While hurricane Sally’s wind speeds have remained relatively static throughout today as a Category 1 hurricane, the expectations for rainfall from the storm have increased, with the NHC warning of a “historic flooding” event for the northern Gulf Coast region.
Update, September 16th, 07:30 BST: Hurricane Sally intensified to category 2 strength with winds of 105 mph at the last-minute prior to landfall, raising the prospects of more wind and perhaps surge related damage than last nights forecast suggested. The rain threat persist, with storm totals of as high as 16 inches already recorded. More in our latest update here.
Original article: Hurricane Sally continues to meander slowly towards the Gulf Coast, with maximum sustained winds currently pegged at 85 mph and higher gusts, while minimum central pressure is down to 983 mb.
Sally’s winds had made it to 100 mph last night, but the storm has since weakened a little as it interacts with the coastal region.
So now, the expectations for the wind and surge intensity and height of hurricane Sally has lessened somewhat, but the expectations for the rainfall totals from the storm continue to increase.
Hurricane Sally current position and forecast path:
The NHC says that little change in strength is expected as hurricane Sally moves towards landfall, but notes that it remains a dangerous hurricane.
You can see a modelled intensity forecast for hurricane Sally below (from TropicalTidbits.com):
Sally is sluggishly moving at just 2 mph and with outer rainbands already raking the coastal region, rainfall totals will add up over a particularly prolonged period with hurricane Sally.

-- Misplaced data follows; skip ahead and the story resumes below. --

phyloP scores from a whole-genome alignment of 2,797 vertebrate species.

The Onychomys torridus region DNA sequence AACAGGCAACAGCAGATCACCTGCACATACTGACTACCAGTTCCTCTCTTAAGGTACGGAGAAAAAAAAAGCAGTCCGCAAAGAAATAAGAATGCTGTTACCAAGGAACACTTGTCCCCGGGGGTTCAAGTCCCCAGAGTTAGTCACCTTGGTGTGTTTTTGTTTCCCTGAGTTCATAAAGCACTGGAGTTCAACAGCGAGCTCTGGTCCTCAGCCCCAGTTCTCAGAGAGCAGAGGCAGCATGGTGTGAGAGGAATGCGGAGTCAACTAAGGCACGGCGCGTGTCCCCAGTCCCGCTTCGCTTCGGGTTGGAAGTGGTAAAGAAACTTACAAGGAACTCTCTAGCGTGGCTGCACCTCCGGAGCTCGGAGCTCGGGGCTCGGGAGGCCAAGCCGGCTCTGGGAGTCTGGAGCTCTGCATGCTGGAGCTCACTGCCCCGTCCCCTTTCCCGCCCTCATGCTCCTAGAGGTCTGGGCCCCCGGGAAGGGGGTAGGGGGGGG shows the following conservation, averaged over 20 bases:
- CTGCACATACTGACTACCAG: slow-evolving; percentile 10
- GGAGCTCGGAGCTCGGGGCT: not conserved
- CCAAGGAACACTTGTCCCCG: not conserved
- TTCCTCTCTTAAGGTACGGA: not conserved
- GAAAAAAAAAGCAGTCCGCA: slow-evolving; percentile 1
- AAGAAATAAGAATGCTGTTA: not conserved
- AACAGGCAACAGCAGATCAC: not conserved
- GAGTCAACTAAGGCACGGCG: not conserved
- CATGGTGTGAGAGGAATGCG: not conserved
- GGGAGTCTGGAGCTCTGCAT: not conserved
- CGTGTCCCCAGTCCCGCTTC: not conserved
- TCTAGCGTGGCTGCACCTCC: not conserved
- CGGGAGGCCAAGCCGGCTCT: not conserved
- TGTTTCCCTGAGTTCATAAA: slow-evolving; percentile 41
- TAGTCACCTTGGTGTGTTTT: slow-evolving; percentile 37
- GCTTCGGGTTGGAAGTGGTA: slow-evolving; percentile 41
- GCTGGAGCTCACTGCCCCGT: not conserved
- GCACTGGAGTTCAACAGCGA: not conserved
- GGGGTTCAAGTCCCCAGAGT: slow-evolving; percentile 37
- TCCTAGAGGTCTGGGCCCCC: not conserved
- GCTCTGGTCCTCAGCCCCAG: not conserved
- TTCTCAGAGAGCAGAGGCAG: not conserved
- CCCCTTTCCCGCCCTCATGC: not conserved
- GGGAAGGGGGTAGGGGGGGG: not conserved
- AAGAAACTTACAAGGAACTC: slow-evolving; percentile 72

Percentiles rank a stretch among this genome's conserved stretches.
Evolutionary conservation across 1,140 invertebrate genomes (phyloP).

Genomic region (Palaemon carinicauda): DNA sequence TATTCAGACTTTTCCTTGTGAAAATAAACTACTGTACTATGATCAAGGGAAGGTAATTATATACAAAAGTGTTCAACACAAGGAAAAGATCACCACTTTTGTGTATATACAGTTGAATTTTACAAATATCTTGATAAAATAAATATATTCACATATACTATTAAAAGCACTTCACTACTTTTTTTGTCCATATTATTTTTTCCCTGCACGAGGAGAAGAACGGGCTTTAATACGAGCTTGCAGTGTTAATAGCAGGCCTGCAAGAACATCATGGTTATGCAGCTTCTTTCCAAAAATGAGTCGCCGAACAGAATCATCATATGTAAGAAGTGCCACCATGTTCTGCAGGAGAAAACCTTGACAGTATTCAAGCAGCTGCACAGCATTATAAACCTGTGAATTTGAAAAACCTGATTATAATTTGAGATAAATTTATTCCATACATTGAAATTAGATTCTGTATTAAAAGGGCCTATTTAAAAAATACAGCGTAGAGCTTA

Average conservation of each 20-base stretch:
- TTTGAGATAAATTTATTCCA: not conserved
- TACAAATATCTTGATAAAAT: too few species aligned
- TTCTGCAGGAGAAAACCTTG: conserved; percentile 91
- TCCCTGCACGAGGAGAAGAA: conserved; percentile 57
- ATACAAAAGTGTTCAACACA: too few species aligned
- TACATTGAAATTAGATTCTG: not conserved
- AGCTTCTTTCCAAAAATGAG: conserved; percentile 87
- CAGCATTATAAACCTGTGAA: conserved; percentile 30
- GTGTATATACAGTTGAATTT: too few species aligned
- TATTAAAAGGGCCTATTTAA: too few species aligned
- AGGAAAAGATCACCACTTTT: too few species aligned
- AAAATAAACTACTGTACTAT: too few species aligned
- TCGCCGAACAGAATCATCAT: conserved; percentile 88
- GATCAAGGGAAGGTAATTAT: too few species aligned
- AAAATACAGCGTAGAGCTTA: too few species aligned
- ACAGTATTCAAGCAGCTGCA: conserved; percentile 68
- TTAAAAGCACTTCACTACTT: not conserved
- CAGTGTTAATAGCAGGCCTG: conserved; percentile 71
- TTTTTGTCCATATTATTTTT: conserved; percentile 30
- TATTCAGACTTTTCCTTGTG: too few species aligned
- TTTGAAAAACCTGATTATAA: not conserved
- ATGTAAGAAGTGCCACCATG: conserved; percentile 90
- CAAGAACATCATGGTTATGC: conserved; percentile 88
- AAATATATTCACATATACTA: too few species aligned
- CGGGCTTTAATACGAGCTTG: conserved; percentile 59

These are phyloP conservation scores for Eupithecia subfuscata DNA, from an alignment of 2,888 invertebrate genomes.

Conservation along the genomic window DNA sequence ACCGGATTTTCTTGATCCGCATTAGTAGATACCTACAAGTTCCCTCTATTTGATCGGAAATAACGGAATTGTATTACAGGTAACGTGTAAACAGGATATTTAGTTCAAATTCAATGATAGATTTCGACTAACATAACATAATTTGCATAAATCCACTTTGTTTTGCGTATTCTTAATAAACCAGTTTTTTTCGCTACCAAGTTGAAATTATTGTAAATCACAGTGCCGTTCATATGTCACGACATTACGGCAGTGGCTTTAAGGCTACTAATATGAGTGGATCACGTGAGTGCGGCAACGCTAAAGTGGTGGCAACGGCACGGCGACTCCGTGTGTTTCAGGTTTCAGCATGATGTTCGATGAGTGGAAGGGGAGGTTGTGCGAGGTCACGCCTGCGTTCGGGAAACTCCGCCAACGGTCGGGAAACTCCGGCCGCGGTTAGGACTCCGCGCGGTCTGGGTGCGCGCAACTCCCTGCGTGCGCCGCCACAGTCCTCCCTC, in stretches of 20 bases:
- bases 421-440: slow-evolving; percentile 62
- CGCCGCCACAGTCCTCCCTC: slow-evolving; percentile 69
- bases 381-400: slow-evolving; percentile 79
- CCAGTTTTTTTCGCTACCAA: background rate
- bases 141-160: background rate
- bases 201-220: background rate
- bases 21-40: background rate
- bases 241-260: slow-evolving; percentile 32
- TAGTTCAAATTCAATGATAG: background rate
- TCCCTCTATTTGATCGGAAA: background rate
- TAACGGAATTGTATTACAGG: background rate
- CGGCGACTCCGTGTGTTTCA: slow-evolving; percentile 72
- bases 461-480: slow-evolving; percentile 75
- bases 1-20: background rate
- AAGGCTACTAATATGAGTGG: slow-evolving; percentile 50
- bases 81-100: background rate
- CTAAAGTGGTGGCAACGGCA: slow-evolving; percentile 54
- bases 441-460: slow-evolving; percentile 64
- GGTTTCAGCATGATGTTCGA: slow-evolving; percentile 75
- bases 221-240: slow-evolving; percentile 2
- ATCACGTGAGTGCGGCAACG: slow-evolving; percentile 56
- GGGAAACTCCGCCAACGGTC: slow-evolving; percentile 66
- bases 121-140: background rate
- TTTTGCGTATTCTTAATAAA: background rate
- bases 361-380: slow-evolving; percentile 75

Storm surge totals are now expected to be 3 foot to 7 foot across a wide area of coastline around the Mississippi, Alabama, Florida coastline, but the earlier concerns about overtopped levees in the New Orleans area have lessened, as Sally moved further east.
A peak storm surge forecast map for hurricane Sally from NOAA can be seen below:
The rainfall situation and the potential for significant inland flooding though has become particularly concerning.
The NHC said, “Sally is forecast to produce 10 to 20 inches of rainfall with isolated amounts of 30 inches along and just inland of the central Gulf Coast from the western Florida Panhandle to far southeastern Mississippi. Historic flooding is likely with extreme life-threatening flash flooding likely through Wednesday. In addition, this rainfall will lead to widespread moderate to major flooding on area rivers.
“Sally is forecast to move inland Wednesday and track across the Southeast producing rainfall of 4 to 8 inches, with isolated maximum amounts of 12 inches, across portions of southeastern Mississippi, southern and central Alabama, northern Georgia, and the western Carolinas. Significant flash and urban flooding is likely, as well as widespread minor to moderate flooding on some rivers.”
These rainfall totals are akin to other slow moving hurricanes of recent years, such as Harvey and Florence, which both caused significant flooding.
As ever, flood losses tend to see a lesser percent flowing to private reinsurance capital, than wind or surge related damages, though the economic and also NFIP hit could be more significant it now seems.
It would take a particularly significant flood event for the NFIP’s reinsurance program to come into play. But with forecast storm totals of up to 30 inches that cannot be ruled out.
It’s also worth noting that insured values and concentrations of insured risks are said to be higher with hurricane Sally, than they were with recent hurricane Laura.
Whether that means a more meaningful insurance and reinsurance market impact remains to be seen over the next couple of days, as the initial storm impacts and the prolonged rainfall situation plays out as Sally moves slowly ashore.
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